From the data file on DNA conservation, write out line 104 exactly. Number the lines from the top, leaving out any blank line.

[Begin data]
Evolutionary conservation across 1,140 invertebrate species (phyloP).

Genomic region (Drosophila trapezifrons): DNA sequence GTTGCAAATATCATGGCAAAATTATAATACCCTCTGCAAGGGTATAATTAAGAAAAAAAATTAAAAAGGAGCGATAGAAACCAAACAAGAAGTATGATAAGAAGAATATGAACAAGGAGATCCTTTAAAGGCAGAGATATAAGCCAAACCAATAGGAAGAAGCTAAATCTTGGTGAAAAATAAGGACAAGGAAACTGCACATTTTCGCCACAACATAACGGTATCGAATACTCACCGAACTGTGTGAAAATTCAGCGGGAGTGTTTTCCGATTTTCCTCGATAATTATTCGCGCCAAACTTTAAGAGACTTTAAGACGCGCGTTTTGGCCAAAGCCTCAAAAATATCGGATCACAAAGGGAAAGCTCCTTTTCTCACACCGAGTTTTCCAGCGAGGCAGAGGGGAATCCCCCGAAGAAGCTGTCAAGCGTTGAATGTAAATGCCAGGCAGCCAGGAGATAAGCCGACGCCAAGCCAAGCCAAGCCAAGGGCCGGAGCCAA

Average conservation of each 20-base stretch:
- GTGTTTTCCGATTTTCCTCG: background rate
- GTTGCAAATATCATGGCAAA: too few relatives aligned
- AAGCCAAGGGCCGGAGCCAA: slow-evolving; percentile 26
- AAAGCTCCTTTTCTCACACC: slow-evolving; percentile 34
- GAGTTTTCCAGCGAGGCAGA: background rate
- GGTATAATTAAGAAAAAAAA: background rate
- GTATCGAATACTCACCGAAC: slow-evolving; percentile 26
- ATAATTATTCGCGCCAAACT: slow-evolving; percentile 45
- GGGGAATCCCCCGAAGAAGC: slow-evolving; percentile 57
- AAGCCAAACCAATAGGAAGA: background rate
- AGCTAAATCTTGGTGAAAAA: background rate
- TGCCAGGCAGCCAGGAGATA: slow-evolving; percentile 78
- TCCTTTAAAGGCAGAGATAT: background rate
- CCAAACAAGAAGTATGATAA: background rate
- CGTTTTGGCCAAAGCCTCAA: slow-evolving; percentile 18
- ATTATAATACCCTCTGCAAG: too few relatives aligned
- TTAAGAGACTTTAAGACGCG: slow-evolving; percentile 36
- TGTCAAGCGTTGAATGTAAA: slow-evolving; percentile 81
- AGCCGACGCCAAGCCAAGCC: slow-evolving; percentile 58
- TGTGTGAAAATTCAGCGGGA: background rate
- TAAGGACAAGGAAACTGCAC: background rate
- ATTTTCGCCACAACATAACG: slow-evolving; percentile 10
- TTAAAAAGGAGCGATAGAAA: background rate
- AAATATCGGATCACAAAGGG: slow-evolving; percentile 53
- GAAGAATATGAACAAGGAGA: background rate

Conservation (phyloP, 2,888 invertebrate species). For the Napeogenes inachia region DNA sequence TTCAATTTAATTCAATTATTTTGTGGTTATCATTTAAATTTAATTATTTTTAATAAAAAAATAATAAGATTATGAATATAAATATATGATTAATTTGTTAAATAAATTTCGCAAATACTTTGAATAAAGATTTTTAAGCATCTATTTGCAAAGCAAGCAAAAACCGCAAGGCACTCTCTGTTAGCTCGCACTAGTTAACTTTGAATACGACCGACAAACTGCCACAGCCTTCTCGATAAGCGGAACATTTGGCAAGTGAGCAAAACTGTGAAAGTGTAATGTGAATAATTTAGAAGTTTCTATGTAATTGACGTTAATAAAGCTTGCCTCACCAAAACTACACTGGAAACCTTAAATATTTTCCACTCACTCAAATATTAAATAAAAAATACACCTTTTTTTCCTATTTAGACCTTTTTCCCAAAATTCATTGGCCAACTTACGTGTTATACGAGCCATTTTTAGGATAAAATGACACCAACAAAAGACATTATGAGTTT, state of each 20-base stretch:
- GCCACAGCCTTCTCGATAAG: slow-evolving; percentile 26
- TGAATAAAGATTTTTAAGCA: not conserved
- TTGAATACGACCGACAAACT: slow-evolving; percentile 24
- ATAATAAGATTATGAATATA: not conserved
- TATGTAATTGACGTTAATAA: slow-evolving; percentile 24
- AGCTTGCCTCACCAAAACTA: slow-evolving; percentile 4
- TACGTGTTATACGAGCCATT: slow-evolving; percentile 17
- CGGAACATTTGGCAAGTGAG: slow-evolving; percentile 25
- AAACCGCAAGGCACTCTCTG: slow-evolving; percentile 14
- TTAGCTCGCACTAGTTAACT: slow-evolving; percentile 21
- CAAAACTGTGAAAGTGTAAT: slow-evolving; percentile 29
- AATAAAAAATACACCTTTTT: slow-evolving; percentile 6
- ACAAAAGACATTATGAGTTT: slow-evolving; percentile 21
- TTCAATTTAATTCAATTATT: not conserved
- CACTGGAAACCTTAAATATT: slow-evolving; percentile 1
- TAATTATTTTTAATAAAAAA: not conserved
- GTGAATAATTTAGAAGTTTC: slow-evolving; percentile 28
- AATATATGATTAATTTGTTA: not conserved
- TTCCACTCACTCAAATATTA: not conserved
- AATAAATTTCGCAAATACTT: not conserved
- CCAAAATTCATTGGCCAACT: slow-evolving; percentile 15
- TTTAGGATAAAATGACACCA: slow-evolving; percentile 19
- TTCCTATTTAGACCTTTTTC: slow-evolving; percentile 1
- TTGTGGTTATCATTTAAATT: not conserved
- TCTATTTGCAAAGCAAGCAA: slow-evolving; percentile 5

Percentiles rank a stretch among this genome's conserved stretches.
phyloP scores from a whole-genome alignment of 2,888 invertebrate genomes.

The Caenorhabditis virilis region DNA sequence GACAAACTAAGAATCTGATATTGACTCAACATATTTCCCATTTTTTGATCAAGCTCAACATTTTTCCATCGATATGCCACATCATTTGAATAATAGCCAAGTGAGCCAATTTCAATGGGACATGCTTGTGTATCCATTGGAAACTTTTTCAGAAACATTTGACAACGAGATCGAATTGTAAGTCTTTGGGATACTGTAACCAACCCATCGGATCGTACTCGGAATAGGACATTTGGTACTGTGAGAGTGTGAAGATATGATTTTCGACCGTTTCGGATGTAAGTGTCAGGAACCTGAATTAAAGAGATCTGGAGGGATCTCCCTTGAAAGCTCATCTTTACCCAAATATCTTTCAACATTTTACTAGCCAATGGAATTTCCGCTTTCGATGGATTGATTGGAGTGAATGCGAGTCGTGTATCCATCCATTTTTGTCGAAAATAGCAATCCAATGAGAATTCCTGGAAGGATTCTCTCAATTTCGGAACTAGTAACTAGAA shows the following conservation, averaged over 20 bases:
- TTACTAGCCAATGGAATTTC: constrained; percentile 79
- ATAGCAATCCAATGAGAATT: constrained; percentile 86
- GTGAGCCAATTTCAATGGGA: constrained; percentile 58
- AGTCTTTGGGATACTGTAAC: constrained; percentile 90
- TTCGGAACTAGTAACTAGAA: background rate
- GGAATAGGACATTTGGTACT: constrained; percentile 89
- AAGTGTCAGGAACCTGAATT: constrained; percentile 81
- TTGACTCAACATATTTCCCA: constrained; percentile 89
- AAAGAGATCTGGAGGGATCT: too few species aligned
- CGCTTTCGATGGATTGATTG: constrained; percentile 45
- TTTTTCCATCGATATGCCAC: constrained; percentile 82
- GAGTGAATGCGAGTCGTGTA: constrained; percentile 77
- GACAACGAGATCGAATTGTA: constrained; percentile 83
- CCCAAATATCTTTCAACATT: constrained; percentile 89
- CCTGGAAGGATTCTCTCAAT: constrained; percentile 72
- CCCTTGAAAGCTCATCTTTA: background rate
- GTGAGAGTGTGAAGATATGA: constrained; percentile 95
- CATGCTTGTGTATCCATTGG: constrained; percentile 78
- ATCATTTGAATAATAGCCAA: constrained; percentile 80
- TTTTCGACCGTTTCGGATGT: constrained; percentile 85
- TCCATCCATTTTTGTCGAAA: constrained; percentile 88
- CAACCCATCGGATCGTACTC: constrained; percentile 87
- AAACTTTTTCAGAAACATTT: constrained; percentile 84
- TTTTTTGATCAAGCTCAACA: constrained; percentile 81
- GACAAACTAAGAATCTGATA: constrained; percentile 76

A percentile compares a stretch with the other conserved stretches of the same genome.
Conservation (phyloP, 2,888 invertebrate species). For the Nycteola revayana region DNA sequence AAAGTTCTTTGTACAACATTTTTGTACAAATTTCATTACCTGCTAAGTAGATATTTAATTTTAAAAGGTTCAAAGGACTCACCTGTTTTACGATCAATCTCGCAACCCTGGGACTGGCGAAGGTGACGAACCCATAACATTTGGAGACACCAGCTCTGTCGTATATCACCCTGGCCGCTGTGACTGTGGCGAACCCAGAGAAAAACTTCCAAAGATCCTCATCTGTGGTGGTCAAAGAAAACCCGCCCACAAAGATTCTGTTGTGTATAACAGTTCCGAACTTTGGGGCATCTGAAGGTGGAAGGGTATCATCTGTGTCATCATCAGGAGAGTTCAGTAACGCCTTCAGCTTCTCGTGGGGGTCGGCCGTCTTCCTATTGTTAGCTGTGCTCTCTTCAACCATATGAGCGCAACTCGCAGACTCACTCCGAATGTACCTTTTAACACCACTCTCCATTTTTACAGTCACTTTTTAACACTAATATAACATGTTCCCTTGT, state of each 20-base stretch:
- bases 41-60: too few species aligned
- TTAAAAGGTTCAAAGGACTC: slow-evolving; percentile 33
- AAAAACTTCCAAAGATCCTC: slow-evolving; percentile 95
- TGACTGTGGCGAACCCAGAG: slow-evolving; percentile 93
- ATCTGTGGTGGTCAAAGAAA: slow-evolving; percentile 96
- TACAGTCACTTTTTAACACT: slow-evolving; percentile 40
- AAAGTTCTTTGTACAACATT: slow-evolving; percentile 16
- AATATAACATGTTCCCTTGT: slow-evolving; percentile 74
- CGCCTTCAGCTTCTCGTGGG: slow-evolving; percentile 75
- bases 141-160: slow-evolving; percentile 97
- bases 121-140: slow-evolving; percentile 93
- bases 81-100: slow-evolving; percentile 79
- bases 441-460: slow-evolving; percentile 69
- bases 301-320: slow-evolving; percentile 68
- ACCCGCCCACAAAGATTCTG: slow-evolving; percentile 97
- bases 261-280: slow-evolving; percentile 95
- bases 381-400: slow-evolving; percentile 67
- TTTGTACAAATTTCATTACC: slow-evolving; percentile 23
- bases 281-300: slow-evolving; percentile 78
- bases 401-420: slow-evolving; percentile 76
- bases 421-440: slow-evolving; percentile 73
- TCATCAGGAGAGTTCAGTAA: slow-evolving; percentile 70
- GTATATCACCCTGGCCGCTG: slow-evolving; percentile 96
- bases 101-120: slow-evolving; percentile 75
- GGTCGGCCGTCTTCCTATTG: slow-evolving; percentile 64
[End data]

- bases 401-420: slow-evolving; percentile 76